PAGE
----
GM announces large SUV and van recall

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GMC Savana van

General Motors is recalling 2012 model large SUVs and vans such as the GMC Savana for a steering issue. Image from Wikimedia Commons.

General Motors has announced a recall for large vehicles, notably large passenger vans and SUVs, across several of its brands. The recall is due to late models having a manufacturing defect in the power steering system.

Second SUV recall this month

General Motors, according to AutoBlog, has just announced a recall of select models of its large vans and SUVs, involving four models from Chevrolet and GMC. It is the second such recall to be issued by the company in the past month.

GM also announced a recall this month, according to NASDAQ, for two small SUV models, neither of which are sold in the United States. GM recalled 16,618 Chevrolet Captiva and Opel Antara crossovers made between April and November of 2006. The recall extends to models made and sold in China.

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The most recent recall has a fairly limited scope. It covers the 2012 Chevrolet Suburban and Express van, as well as the GMC Yukon XL SUV and Savana van and extends to approximately only 6,159 vehicles.

Steering system fault

The issue is with a fault discovered in the steering system, according to the Wall Street Journal. The issue is with the Pitman shaft, a component in the steering system, which wasn’t hardened sufficiently to tolerate prolonged operation. The shaft can potentially break while in operation, which can cause the driver to lose the ability to the steer the vehicle.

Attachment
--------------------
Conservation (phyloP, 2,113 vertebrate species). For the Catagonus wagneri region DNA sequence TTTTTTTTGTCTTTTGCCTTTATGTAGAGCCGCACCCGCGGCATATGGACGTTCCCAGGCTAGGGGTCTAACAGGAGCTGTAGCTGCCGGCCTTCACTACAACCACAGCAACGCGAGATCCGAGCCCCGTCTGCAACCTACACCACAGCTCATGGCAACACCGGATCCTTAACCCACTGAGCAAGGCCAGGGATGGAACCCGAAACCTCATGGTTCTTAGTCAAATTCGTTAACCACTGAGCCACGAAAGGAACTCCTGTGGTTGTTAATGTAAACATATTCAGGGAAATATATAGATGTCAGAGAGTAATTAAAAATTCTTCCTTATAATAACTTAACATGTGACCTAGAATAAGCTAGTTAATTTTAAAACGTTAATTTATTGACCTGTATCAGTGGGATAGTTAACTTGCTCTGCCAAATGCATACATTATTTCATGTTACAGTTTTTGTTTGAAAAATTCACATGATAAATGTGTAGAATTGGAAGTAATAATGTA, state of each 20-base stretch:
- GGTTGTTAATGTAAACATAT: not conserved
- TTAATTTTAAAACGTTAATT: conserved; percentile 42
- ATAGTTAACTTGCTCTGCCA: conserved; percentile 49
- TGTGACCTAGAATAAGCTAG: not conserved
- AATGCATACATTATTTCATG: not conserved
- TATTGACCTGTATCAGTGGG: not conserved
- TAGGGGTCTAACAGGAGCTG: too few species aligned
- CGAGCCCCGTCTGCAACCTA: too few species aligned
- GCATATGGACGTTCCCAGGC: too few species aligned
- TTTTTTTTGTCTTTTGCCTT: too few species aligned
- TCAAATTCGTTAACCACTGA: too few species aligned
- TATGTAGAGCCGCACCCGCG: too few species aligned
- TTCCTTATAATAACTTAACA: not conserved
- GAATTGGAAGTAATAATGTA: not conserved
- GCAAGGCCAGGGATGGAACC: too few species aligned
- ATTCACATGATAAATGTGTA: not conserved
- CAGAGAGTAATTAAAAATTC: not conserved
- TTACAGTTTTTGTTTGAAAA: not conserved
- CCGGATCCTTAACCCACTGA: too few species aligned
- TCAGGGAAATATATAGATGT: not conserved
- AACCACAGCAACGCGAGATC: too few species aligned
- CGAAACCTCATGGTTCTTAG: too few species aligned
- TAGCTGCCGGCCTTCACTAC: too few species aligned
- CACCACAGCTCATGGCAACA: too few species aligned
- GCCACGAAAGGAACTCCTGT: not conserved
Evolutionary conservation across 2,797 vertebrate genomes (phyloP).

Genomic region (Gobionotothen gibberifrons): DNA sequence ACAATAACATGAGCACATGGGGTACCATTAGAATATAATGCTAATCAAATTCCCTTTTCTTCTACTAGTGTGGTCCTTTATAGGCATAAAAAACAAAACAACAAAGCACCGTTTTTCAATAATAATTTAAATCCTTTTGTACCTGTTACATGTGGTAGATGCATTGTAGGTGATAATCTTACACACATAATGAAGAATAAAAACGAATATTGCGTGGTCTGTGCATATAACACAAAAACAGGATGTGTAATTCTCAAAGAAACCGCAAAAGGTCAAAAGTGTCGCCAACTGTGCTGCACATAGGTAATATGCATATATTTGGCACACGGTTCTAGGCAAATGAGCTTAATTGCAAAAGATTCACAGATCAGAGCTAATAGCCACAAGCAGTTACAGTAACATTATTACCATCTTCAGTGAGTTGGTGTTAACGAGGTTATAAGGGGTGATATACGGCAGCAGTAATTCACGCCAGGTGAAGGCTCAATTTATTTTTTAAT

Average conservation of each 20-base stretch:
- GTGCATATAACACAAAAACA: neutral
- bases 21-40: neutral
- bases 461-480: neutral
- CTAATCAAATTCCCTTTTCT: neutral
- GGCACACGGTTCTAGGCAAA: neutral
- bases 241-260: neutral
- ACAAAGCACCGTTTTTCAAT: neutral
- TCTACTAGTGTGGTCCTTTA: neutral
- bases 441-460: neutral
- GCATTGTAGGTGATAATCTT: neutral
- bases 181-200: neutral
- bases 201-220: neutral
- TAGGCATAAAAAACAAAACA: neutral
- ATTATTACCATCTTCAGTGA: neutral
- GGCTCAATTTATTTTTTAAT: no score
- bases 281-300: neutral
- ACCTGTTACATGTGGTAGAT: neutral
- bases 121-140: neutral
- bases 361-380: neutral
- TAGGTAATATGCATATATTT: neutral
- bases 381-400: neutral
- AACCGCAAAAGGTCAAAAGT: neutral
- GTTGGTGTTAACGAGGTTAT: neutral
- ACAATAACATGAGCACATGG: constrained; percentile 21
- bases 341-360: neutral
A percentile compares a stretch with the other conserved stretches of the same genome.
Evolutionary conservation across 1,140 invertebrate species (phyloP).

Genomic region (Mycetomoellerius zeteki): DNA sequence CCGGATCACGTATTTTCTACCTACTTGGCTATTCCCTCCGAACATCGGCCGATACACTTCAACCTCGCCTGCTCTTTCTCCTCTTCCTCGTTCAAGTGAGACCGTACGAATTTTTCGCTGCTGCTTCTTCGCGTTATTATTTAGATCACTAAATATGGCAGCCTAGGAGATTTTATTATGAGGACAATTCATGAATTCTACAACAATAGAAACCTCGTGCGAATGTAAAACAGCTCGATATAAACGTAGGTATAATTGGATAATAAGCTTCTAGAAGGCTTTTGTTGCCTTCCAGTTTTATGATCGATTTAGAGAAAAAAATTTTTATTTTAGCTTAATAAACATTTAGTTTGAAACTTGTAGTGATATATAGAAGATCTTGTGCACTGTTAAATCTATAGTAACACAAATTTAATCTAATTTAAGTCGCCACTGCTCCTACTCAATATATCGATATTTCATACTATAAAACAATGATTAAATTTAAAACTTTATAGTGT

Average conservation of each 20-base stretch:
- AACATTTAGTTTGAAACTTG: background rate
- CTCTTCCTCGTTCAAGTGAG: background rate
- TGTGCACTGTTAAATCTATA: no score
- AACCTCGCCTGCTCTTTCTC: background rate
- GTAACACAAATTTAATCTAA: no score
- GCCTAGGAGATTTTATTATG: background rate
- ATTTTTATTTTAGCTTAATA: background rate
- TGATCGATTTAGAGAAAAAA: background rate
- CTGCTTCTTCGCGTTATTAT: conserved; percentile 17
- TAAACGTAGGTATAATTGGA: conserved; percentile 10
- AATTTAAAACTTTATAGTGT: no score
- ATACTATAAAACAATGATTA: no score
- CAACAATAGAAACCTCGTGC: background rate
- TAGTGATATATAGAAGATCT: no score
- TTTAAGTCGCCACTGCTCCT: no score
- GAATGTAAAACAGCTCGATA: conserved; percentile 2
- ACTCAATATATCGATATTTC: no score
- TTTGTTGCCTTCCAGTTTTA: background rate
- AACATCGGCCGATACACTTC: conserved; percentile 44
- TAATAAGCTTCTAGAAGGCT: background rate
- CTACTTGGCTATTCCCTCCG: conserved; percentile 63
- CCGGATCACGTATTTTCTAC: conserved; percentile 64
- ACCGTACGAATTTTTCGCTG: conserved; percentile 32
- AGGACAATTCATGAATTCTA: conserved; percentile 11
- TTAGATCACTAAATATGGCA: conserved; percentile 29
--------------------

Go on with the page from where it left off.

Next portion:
The problem, according to the San Francisco Chronicle, was discovered by the company that manufactures the component for General Motors. However, according to Reuters, the issue doesn’t become a real danger until five months of severe use, though that presumably could mean up to one year of regular use.

Many used in fleets

According to NASDAQ, no crashes or injuries have been reported as a result of the defect.

The vans in question, the Savana and Express, are mostly sold for use in fleet applications, often being purchased for use for church groups and other shuttle applications because they seat up to 15 passengers.

General Motors will contact the owners of the affected vehicles via letter, according to Reuters, which will be mailed by April 4. Owners will be directed to take their vehicles to the nearest Chevrolet or GMC dealer, where the steering system will be inspected. If the defect is found, the Pitman shaft will be replaced, free of charge.




Wall Street Journal

San Francisco Chronicle:


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